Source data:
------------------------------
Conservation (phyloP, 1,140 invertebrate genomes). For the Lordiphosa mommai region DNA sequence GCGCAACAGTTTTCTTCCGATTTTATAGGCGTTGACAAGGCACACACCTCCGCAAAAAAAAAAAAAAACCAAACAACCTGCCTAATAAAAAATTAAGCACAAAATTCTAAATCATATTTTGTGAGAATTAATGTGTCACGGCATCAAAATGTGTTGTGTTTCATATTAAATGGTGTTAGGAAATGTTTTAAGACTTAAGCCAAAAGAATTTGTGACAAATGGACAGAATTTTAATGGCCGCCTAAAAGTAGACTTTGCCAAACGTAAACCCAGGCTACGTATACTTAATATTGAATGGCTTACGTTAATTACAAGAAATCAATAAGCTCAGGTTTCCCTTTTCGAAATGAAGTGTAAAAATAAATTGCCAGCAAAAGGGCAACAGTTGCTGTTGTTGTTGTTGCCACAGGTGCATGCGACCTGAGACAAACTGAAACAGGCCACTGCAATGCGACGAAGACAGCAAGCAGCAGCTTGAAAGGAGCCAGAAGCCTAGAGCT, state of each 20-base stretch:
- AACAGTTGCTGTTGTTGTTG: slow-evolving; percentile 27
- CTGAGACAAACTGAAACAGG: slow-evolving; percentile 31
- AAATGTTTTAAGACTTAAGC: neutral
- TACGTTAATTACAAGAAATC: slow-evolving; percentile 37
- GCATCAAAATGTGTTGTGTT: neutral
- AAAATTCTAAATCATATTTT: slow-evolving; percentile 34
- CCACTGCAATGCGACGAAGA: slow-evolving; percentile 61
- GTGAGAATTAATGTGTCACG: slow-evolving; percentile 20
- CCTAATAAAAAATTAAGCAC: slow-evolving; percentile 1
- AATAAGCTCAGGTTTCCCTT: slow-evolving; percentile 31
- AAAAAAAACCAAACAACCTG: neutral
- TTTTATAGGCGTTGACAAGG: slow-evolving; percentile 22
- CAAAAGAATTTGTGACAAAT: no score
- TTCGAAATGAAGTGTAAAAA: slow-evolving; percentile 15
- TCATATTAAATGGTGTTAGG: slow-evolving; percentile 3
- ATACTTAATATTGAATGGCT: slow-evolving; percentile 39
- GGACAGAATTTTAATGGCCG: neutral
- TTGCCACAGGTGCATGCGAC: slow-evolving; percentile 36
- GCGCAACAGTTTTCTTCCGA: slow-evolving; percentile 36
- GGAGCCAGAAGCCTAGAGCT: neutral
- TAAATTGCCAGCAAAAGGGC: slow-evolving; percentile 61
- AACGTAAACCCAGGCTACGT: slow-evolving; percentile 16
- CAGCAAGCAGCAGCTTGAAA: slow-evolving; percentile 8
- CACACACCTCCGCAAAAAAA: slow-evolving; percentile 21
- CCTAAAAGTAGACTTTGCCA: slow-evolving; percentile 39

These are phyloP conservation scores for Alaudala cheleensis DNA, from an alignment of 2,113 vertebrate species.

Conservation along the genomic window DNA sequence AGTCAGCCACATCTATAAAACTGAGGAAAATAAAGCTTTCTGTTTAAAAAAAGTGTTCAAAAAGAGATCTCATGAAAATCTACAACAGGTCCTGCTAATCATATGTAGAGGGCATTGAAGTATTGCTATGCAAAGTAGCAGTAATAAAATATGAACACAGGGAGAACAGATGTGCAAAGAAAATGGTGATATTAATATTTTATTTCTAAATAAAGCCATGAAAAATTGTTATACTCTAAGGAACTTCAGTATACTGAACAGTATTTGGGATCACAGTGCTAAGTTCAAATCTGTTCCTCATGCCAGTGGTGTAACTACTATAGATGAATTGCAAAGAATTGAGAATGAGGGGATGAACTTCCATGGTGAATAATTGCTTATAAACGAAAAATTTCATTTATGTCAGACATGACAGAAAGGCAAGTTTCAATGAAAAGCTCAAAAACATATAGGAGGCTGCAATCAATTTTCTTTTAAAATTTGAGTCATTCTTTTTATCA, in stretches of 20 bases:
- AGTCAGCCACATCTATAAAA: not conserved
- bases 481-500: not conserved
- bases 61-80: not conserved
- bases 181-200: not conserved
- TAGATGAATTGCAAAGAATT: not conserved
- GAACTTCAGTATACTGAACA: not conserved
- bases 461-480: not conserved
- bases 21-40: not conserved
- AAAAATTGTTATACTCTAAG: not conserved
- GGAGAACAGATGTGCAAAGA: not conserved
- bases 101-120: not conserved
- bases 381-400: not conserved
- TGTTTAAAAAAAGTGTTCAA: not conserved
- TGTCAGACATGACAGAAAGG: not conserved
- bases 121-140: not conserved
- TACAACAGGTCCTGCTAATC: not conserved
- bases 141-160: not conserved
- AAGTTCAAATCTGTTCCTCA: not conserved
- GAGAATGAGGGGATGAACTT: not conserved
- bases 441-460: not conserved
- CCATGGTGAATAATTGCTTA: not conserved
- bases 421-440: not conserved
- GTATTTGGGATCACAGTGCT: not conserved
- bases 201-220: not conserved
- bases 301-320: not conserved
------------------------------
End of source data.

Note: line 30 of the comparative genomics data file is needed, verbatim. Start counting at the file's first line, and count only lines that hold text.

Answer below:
- bases 481-500: not conserved